Ohinemuri Regional History Journal 53, September 2009

(by J. A. T. Terry)

The Sentinal Cammell Steam Rail Car
The Sentinal Cammell Steam Rail Car
Ohinemuri Regional History Journal 53, September 2009
The Sentinal Cammell Steam Rail Car

In 1925 from the Sentinel Wagon Works Limited at Shewsbury, England, the New Zealand Railways Department imported a Sentinel Cammell railcar, which was used for night service in the late 1920s on the Hamilton-Thames line.

It measured 56ft 6in overall with a width of 8ft and weighed a little under 20 tons in working order. The body was of steel construction, the power unit articulated and a vertical boiler mounted in the driving compartment supplied steam to two cylinders. Transmission from the crankshaft to the two driving axles was by chain and sprockets. The maximum speed was 45 mph. There was sufficient water for 50 miles and the bunker held enough coal for 80 miles. It could be driven from either end.

It had electric light and curtains in place of blinds. There was seating accommodation for 48 second-class passengers. The throw-over seats of the tramway type were upholstered in green buff-hide. It was numbered RM1.

In the 1925 Railway Statement (AJHR D2) the Minister, Mr J. C. Coates stated in respect of the trains: "The Sentinel steam-car has been in service for some months between Melling and Wellington and the working costs, suitability, etc., are being very closely watched so that results may be accurately gauged before such cars are placed on sections for which they may be found satisfactory".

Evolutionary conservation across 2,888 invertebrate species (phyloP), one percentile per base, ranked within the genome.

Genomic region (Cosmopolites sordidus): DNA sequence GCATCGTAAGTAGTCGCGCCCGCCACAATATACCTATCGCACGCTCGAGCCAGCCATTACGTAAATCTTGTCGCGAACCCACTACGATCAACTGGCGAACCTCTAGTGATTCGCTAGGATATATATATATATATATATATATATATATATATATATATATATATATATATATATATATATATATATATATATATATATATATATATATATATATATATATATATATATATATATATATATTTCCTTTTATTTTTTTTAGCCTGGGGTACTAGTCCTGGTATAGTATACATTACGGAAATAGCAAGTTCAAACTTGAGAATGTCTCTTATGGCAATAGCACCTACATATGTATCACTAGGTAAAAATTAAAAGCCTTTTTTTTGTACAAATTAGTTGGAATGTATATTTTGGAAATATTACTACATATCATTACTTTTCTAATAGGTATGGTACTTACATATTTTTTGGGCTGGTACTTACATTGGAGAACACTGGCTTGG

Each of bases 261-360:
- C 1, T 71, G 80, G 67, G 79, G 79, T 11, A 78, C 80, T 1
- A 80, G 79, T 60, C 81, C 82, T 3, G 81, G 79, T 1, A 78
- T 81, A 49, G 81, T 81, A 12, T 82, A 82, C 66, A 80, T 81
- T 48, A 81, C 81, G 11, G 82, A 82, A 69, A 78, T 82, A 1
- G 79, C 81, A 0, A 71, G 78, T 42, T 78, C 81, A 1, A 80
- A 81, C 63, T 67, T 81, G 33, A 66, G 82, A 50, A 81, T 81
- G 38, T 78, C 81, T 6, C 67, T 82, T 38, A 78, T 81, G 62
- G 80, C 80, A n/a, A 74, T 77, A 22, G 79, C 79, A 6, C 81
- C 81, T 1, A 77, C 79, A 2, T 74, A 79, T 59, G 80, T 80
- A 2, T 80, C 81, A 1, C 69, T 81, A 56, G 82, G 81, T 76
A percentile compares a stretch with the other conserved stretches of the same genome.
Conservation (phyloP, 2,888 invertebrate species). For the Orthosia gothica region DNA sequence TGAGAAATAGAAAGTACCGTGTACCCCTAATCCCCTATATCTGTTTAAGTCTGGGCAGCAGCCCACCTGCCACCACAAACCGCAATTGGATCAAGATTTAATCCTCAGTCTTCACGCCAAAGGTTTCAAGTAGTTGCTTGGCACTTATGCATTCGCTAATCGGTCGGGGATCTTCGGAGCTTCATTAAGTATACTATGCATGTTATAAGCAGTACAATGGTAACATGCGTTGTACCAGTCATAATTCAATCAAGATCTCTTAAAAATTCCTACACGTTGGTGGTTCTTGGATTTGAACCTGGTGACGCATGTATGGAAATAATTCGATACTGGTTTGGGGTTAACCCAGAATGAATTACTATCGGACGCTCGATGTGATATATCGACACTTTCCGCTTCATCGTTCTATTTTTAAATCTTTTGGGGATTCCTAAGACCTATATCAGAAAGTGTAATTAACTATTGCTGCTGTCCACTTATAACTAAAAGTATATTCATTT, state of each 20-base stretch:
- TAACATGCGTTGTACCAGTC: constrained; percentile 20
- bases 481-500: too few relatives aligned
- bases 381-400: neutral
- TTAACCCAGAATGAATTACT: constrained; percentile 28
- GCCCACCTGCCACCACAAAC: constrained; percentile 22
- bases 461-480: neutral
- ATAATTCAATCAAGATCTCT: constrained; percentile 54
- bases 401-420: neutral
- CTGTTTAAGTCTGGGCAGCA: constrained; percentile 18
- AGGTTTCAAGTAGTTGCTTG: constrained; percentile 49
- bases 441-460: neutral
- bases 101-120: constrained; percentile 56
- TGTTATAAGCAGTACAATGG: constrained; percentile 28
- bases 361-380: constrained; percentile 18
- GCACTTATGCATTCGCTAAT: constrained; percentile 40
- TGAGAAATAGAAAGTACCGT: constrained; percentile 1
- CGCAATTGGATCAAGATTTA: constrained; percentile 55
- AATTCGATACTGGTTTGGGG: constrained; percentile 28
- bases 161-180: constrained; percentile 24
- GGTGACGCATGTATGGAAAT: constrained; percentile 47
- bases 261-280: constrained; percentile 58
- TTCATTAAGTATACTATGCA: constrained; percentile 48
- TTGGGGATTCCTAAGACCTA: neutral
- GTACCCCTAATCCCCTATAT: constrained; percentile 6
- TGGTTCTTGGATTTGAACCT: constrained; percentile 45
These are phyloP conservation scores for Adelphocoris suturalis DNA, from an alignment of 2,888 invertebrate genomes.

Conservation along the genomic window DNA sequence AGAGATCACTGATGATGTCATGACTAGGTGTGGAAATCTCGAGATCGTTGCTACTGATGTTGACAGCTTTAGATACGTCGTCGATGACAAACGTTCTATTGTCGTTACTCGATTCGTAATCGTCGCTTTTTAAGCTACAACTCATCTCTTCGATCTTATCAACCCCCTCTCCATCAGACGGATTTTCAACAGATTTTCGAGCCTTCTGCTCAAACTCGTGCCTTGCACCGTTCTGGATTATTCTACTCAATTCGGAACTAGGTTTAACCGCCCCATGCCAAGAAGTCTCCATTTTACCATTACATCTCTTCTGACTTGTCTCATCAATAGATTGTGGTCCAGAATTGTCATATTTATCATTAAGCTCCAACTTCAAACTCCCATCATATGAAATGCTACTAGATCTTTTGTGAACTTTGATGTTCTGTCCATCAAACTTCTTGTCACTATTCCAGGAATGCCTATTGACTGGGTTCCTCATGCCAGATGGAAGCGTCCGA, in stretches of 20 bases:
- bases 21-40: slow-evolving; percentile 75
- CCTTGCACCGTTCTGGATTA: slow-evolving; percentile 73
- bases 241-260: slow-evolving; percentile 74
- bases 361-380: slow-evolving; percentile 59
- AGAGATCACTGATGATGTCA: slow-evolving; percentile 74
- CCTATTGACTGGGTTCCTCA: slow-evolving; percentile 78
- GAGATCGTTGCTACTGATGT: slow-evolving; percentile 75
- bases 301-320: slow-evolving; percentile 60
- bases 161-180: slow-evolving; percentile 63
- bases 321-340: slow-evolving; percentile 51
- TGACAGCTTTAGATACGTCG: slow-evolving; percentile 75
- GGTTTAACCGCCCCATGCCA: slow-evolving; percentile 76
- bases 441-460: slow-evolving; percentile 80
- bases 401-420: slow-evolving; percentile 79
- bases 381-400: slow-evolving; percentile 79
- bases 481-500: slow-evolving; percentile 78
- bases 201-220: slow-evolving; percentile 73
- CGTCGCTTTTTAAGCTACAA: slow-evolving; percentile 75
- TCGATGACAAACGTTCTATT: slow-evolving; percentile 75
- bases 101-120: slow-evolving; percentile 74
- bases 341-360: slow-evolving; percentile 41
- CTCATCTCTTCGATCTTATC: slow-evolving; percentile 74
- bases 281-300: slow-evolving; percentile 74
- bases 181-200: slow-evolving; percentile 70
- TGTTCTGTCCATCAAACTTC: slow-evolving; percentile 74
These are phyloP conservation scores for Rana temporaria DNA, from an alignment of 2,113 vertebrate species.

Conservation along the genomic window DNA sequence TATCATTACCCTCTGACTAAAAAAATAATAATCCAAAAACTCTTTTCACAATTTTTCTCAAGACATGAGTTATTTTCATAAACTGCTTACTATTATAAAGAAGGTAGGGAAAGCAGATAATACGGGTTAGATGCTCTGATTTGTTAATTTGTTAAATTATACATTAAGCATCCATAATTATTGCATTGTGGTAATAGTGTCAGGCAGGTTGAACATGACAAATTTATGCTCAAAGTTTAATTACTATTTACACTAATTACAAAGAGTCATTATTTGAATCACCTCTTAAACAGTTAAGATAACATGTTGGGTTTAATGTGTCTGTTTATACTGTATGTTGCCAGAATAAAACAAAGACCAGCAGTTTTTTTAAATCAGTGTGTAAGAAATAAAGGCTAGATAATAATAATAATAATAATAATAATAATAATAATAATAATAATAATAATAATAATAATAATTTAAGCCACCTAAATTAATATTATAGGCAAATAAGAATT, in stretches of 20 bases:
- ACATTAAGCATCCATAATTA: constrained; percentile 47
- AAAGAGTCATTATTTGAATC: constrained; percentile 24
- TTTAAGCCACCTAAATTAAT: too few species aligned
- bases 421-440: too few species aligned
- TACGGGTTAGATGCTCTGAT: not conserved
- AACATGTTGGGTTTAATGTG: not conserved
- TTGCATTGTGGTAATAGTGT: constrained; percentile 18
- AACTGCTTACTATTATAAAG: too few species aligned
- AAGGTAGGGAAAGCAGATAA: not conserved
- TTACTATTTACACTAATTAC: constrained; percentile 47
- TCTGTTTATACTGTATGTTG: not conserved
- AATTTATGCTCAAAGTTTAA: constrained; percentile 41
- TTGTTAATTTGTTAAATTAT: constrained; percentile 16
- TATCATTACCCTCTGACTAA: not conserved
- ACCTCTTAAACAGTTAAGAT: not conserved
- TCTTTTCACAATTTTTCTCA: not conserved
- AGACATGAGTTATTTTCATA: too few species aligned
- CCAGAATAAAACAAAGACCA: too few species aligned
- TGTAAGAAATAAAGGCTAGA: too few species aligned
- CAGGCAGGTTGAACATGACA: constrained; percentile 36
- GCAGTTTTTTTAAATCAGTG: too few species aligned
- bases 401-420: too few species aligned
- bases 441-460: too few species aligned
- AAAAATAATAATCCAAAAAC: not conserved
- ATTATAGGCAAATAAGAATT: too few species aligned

The car worked the Wellington-Melling line up until the new year of 1926 when it was withdrawn for repairs. By mid-August, April, 1926, they had been completed and the car resumed running.

Efforts were made to speed up the timetable but it was found that although the vehicle was capable of 40mph it could not maintain that speed. The service was to be continued but it was not altogether satisfactory from the Department's point of view.

In his 1926 report on the subject of rail motors the Minister of Railways stated: "The Sentinel steam-car has been tried during the year on the Wellington-Melling line. Its construction does not admit of a speed in keeping with the requirements of suburban traffic and its usefulness is in consequence limited. Arrangements are being made to place the car of the Frankton-Thames section at an early date". The Ohinemuri MP, Mr O. M. Samuel, on June 25, 1926, confirmed this.

On Monday, September 13, 1926, the service commenced. It ran daily from Frankton, Saturday excepted, departing at 10.35 p.m., Paeroa at 1.05 a.m. and arriving Thames 2.15 a.m. It was No. 313. The return service, No. 312, ran daily, Sundays excepted, departing Thames at 3.30 a.m., Paeroa at 4.34 a.m. and arriving Frankton 6.49 a.m.

Both trains would stop when required for passengers and in addition No. 313 stopped to put out newspapers. Both trains ran without tablet between Hamilton and Thames. The Hamilton stationmaster had to see that the Hamilton shunting engine was not despatched to Claudlands before the arrival of No. 312 and that any shunting engines working between Hamilton and Ruakura had returned to Hamilton before despatching No. 313.

After arriving at Frankton at 6.49 a.m. on Saturday morning the car remained at Frankton until departing for Thames at 10.35 p.m. on Sunday.

From September 26, 1926, there were changes. No. 313 now ran without tablet between Frankton and Thames and No. 312 departed Thames at 3.15 a.m. arriving Frankton at 6.30 a.m. From December 5, 1926, No. 313 now ran without tablet between Morrinsville and Thames. This was necessary as a new passenger train, No. 315, left Frankton at 10.30 p.m., the railcar followed five minutes behind it. This required the tablets stations of Ruakura, Eureka and Morrinsville being open for tablet purposes.